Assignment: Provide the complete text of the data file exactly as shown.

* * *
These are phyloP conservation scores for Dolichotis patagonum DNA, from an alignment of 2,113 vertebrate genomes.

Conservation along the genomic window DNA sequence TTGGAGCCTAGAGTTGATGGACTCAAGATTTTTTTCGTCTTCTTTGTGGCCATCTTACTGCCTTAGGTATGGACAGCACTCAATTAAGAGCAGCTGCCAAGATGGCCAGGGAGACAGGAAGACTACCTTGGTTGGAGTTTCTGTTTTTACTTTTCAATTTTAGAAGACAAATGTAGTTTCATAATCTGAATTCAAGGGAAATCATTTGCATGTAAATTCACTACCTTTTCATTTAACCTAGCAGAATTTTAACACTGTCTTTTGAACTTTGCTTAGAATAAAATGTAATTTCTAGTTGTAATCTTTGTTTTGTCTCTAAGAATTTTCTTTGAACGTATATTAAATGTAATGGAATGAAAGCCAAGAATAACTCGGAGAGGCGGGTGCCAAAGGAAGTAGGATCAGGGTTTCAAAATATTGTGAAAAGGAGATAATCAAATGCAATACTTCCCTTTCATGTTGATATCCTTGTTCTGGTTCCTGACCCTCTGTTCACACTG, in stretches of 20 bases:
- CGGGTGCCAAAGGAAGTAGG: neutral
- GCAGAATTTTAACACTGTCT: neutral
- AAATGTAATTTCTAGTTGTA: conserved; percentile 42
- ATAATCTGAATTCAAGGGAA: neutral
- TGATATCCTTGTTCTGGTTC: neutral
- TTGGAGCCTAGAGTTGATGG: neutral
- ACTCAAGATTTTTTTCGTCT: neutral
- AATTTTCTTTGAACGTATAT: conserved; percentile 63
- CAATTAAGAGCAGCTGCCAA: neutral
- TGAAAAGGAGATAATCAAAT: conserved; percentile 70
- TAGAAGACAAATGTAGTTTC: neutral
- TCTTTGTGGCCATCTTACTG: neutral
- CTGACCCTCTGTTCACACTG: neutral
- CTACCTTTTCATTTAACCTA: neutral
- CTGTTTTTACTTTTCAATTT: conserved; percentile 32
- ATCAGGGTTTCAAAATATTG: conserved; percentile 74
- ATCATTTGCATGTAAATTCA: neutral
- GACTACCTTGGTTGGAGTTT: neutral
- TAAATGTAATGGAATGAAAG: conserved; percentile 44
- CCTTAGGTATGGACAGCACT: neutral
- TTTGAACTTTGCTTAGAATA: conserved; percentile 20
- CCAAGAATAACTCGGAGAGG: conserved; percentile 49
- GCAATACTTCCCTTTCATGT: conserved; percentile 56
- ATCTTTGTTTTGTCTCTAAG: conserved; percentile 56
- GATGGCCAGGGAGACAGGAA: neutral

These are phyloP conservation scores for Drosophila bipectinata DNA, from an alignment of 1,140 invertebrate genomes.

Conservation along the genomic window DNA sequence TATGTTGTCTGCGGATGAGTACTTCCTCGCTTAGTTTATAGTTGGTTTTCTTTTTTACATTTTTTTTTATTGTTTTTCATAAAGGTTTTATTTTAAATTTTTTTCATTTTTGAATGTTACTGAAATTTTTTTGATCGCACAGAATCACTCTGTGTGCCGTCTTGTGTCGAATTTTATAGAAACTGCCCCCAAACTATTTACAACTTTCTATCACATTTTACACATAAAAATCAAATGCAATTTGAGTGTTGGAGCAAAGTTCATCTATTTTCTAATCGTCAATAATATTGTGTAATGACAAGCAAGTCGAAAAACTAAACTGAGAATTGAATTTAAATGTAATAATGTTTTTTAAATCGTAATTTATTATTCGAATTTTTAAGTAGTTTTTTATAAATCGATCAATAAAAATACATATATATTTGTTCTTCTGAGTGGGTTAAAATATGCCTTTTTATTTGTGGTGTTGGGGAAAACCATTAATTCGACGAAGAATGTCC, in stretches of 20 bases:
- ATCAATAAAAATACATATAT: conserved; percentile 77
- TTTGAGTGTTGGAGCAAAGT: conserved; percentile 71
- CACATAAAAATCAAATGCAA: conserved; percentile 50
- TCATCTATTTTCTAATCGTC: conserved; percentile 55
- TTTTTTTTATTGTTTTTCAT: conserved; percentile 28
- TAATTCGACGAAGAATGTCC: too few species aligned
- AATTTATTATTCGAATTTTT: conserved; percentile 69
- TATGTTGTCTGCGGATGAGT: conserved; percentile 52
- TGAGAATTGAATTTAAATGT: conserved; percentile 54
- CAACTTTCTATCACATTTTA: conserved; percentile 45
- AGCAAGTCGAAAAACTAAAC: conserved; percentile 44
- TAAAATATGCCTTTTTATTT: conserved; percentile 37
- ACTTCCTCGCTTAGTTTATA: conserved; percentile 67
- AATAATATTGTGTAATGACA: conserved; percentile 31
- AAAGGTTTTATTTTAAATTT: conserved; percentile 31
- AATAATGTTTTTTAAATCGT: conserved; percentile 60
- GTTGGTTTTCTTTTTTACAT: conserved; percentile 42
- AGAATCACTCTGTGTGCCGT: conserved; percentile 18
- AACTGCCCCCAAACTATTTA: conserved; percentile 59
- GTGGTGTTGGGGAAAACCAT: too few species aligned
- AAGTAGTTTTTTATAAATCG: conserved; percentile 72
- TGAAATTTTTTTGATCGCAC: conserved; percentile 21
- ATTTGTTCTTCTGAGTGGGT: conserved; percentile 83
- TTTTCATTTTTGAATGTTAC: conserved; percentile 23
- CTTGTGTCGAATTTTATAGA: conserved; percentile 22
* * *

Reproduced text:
These are phyloP conservation scores for Dolichotis patagonum DNA, from an alignment of 2,113 vertebrate genomes.

Conservation along the genomic window DNA sequence TTGGAGCCTAGAGTTGATGGACTCAAGATTTTTTTCGTCTTCTTTGTGGCCATCTTACTGCCTTAGGTATGGACAGCACTCAATTAAGAGCAGCTGCCAAGATGGCCAGGGAGACAGGAAGACTACCTTGGTTGGAGTTTCTGTTTTTACTTTTCAATTTTAGAAGACAAATGTAGTTTCATAATCTGAATTCAAGGGAAATCATTTGCATGTAAATTCACTACCTTTTCATTTAACCTAGCAGAATTTTAACACTGTCTTTTGAACTTTGCTTAGAATAAAATGTAATTTCTAGTTGTAATCTTTGTTTTGTCTCTAAGAATTTTCTTTGAACGTATATTAAATGTAATGGAATGAAAGCCAAGAATAACTCGGAGAGGCGGGTGCCAAAGGAAGTAGGATCAGGGTTTCAAAATATTGTGAAAAGGAGATAATCAAATGCAATACTTCCCTTTCATGTTGATATCCTTGTTCTGGTTCCTGACCCTCTGTTCACACTG, in stretches of 20 bases:
- CGGGTGCCAAAGGAAGTAGG: neutral
- GCAGAATTTTAACACTGTCT: neutral
- AAATGTAATTTCTAGTTGTA: conserved; percentile 42
- ATAATCTGAATTCAAGGGAA: neutral
- TGATATCCTTGTTCTGGTTC: neutral
- TTGGAGCCTAGAGTTGATGG: neutral
- ACTCAAGATTTTTTTCGTCT: neutral
- AATTTTCTTTGAACGTATAT: conserved; percentile 63
- CAATTAAGAGCAGCTGCCAA: neutral
- TGAAAAGGAGATAATCAAAT: conserved; percentile 70
- TAGAAGACAAATGTAGTTTC: neutral
- TCTTTGTGGCCATCTTACTG: neutral
- CTGACCCTCTGTTCACACTG: neutral
- CTACCTTTTCATTTAACCTA: neutral
- CTGTTTTTACTTTTCAATTT: conserved; percentile 32
- ATCAGGGTTTCAAAATATTG: conserved; percentile 74
- ATCATTTGCATGTAAATTCA: neutral
- GACTACCTTGGTTGGAGTTT: neutral
- TAAATGTAATGGAATGAAAG: conserved; percentile 44
- CCTTAGGTATGGACAGCACT: neutral
- TTTGAACTTTGCTTAGAATA: conserved; percentile 20
- CCAAGAATAACTCGGAGAGG: conserved; percentile 49
- GCAATACTTCCCTTTCATGT: conserved; percentile 56
- ATCTTTGTTTTGTCTCTAAG: conserved; percentile 56
- GATGGCCAGGGAGACAGGAA: neutral

These are phyloP conservation scores for Drosophila bipectinata DNA, from an alignment of 1,140 invertebrate genomes.

Conservation along the genomic window DNA sequence TATGTTGTCTGCGGATGAGTACTTCCTCGCTTAGTTTATAGTTGGTTTTCTTTTTTACATTTTTTTTTATTGTTTTTCATAAAGGTTTTATTTTAAATTTTTTTCATTTTTGAATGTTACTGAAATTTTTTTGATCGCACAGAATCACTCTGTGTGCCGTCTTGTGTCGAATTTTATAGAAACTGCCCCCAAACTATTTACAACTTTCTATCACATTTTACACATAAAAATCAAATGCAATTTGAGTGTTGGAGCAAAGTTCATCTATTTTCTAATCGTCAATAATATTGTGTAATGACAAGCAAGTCGAAAAACTAAACTGAGAATTGAATTTAAATGTAATAATGTTTTTTAAATCGTAATTTATTATTCGAATTTTTAAGTAGTTTTTTATAAATCGATCAATAAAAATACATATATATTTGTTCTTCTGAGTGGGTTAAAATATGCCTTTTTATTTGTGGTGTTGGGGAAAACCATTAATTCGACGAAGAATGTCC, in stretches of 20 bases:
- ATCAATAAAAATACATATAT: conserved; percentile 77
- TTTGAGTGTTGGAGCAAAGT: conserved; percentile 71
- CACATAAAAATCAAATGCAA: conserved; percentile 50
- TCATCTATTTTCTAATCGTC: conserved; percentile 55
- TTTTTTTTATTGTTTTTCAT: conserved; percentile 28
- TAATTCGACGAAGAATGTCC: too few species aligned
- AATTTATTATTCGAATTTTT: conserved; percentile 69
- TATGTTGTCTGCGGATGAGT: conserved; percentile 52
- TGAGAATTGAATTTAAATGT: conserved; percentile 54
- CAACTTTCTATCACATTTTA: conserved; percentile 45
- AGCAAGTCGAAAAACTAAAC: conserved; percentile 44
- TAAAATATGCCTTTTTATTT: conserved; percentile 37
- ACTTCCTCGCTTAGTTTATA: conserved; percentile 67
- AATAATATTGTGTAATGACA: conserved; percentile 31
- AAAGGTTTTATTTTAAATTT: conserved; percentile 31
- AATAATGTTTTTTAAATCGT: conserved; percentile 60
- GTTGGTTTTCTTTTTTACAT: conserved; percentile 42
- AGAATCACTCTGTGTGCCGT: conserved; percentile 18
- AACTGCCCCCAAACTATTTA: conserved; percentile 59
- GTGGTGTTGGGGAAAACCAT: too few species aligned
- AAGTAGTTTTTTATAAATCG: conserved; percentile 72
- TGAAATTTTTTTGATCGCAC: conserved; percentile 21
- ATTTGTTCTTCTGAGTGGGT: conserved; percentile 83
- TTTTCATTTTTGAATGTTAC: conserved; percentile 23
- CTTGTGTCGAATTTTATAGA: conserved; percentile 22